I was thinking about this proposed definition this morning. In many ways, it struck me as lip-service to the notion of life beginning at conception, just as the whole abortion debate is lip-service concern about life (for, after all, if there was real concern about life, then that concern would continue after the child is born — ensuring health care and minimal living standards).

Just like we know that a concert isn’t over until the instruments stay off the stage and the house lights come up, “life begins at conception” won’t be the real until there is elimination of the birthday. After all, why celebrate the day you were born if that isn’t when your life began. Being born becomes just another milestone, like starting kindergarten or going to college. Get rid of the birthday entirely. Put the date of conception on the drivers license. All those age based limits — those are based on birthday, not conception day. You should be able to vote at 18¾. Drink at 21¾. Collect social security at 65¾.

But as long as our society remains centered around the birthday, the whole notion of “life begins at conception” is bullshit. In society, life begins when you are born or able to live independently from your parent’s body. Earlier than that, and you are theirs to do with. You are, pure and simple, a body part. You are like a fingernail, or a finger, or excess belly fat. It sounds crass, but that’s what it is. If you are unable to get a government ID card or a social security number, are you alive?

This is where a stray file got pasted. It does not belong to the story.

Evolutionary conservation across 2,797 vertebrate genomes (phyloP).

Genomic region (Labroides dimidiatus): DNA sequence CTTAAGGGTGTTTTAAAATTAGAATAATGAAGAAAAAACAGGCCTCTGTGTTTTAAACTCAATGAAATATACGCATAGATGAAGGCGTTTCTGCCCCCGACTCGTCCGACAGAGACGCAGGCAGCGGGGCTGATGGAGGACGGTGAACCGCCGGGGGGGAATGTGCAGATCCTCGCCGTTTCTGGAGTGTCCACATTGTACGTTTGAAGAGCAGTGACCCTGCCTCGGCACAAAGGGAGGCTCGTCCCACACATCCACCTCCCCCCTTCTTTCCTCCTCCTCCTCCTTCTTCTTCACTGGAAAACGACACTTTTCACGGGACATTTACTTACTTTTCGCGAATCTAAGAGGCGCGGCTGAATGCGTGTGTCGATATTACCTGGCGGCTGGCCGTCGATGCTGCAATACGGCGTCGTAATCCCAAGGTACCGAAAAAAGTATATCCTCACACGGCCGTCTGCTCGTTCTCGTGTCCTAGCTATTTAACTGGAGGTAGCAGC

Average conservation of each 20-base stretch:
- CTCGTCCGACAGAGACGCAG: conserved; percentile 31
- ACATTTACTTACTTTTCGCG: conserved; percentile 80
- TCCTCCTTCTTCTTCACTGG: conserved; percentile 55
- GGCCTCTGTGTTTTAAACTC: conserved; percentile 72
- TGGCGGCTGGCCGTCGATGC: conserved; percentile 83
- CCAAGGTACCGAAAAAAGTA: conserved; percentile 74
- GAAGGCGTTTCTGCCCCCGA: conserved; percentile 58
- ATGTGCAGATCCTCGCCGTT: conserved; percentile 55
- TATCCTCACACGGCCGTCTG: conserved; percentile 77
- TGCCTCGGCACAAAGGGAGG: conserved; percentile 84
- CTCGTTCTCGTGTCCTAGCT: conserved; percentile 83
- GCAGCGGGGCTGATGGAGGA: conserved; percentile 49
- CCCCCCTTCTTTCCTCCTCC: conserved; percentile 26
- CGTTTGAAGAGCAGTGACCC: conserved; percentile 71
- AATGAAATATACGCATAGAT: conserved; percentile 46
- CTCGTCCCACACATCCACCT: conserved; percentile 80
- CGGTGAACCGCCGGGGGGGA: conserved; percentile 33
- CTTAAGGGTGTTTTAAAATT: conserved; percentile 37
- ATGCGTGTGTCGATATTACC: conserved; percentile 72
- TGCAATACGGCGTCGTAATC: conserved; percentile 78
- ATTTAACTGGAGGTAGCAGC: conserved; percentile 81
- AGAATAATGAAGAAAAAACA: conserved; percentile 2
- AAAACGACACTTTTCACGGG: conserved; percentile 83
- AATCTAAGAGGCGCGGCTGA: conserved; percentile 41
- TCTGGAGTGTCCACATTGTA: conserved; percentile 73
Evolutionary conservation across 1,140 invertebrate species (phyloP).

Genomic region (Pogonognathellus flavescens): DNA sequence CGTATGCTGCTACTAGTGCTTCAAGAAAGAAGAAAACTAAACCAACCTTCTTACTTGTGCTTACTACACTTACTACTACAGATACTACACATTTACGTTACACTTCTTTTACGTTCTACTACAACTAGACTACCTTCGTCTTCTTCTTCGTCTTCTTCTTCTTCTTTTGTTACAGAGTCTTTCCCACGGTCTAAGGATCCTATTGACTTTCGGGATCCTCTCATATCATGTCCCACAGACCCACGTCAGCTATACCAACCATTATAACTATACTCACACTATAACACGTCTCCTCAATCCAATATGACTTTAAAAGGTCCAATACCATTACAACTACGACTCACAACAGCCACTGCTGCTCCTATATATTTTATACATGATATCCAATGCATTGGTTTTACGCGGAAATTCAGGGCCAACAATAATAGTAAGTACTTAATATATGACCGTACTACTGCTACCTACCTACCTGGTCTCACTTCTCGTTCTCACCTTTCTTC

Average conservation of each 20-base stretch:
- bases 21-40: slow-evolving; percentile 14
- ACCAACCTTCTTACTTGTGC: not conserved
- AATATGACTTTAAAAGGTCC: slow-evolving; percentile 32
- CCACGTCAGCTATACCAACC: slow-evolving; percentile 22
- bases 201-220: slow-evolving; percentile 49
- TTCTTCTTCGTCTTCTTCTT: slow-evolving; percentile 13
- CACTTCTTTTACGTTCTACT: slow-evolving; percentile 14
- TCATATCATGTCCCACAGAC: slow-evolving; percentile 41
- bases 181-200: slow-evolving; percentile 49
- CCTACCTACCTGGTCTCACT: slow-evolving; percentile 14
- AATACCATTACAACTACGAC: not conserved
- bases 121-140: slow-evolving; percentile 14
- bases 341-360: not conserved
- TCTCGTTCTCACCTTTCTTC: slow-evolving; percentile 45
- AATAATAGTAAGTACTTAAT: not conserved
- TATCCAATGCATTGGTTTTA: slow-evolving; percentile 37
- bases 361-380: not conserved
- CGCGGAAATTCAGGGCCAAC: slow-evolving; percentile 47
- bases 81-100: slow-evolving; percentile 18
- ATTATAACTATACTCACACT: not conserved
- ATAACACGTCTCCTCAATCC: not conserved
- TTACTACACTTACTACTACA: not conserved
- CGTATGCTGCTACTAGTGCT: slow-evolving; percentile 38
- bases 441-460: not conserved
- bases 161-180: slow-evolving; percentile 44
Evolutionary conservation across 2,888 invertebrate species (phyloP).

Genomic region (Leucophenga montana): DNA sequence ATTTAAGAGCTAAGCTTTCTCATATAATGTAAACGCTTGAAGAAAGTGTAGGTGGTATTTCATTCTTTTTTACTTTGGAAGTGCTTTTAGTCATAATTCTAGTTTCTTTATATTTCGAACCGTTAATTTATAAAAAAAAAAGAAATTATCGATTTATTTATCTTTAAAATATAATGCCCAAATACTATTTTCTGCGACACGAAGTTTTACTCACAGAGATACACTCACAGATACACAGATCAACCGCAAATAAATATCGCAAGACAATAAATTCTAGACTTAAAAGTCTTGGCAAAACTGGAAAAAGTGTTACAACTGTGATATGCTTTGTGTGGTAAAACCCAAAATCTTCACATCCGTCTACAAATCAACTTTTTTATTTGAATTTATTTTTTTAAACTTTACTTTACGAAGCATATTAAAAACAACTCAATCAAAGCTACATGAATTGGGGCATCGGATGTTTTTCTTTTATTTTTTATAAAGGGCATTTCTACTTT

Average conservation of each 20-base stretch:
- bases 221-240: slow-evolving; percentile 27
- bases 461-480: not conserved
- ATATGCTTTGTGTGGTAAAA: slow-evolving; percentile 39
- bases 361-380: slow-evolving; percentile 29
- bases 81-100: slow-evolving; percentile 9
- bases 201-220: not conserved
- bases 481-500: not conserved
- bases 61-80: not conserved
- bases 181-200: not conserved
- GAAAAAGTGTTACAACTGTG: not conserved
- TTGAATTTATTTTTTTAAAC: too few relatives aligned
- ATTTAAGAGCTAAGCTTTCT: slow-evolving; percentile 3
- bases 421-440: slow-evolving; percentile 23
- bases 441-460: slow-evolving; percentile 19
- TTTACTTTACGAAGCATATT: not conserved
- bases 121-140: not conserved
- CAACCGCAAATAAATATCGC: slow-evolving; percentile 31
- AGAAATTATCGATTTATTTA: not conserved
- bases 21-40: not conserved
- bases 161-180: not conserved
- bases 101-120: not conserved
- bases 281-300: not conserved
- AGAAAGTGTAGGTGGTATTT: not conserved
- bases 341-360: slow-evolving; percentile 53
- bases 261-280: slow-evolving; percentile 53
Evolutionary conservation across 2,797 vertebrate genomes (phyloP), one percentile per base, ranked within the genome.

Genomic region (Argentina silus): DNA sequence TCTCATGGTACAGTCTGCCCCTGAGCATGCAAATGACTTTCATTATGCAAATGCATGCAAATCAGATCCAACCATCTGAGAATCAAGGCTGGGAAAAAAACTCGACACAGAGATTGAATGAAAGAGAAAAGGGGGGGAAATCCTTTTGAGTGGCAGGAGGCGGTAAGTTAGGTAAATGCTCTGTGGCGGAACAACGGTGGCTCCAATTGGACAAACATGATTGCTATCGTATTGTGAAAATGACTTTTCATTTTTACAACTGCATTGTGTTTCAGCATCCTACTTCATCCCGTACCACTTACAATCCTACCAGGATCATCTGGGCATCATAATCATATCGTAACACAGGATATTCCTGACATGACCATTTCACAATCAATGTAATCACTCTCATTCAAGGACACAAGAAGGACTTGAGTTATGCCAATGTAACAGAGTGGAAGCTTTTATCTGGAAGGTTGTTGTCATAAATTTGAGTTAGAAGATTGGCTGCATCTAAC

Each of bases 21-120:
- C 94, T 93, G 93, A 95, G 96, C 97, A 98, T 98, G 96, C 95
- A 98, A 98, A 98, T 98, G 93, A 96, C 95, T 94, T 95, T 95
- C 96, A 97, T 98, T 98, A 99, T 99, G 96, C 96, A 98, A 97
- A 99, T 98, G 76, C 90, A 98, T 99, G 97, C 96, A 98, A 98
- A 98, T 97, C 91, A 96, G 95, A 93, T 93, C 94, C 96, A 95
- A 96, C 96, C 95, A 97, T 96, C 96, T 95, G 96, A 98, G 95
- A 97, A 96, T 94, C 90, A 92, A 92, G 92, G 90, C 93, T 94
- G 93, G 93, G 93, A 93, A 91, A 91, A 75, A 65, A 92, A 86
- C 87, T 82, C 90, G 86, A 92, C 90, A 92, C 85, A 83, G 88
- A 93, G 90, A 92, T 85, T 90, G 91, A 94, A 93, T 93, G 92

I’m not saying this all to be silly. There is a reason that the Supreme Court decided as they did in Rowe v. Wade. If the foetus cannot live independently, the mother must have the right to treat it as any other part of their body. Once it can live outside their body, it can apply for a social security number and get a birthdate. Conception date is not a birthday.

===> Click Here To Comment <==This entry was originally posted on Observations Along the Road as Essay Prompt: How Old are You? by cahwyguy. Although you can comment on DW, please make comments on original post at the Wordpress blog using the link to the left you can sign in with your LJ, FB, or a myriad of other accounts. PS: If you see share buttons above, note that they do not work outside of the Wordpress blog.

Genealogy Notes

Oct. 17th, 2017 03:08 pm
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[personal profile] fauxklore
I have plenty of things to write about, but I want to make sure to capture this before I forget about it.

More NODEL Mysteries:

A while back I’d found some interesting info in Kaunas, Lithuania voter registration records from December 1940. Namely, that my grandparents had other people living in their apartment who were almost certainly relatives. Those were Icik and Leja NODEL. I finally got around to doing a bit of digging for them and found their marriage record. It turns out Icik was Icik Leizer, the son of Iser. His mother was Base Leja SAVELOVICH and he was born in Naumiestis in 1910. On 29 August 1937 in Palanga, he married Leja LIKHTER, the daughter of Codik and Beile, born in 1917 in Raseiniai. This all matches the voter registration record, so I can be fairly sure these are the right people.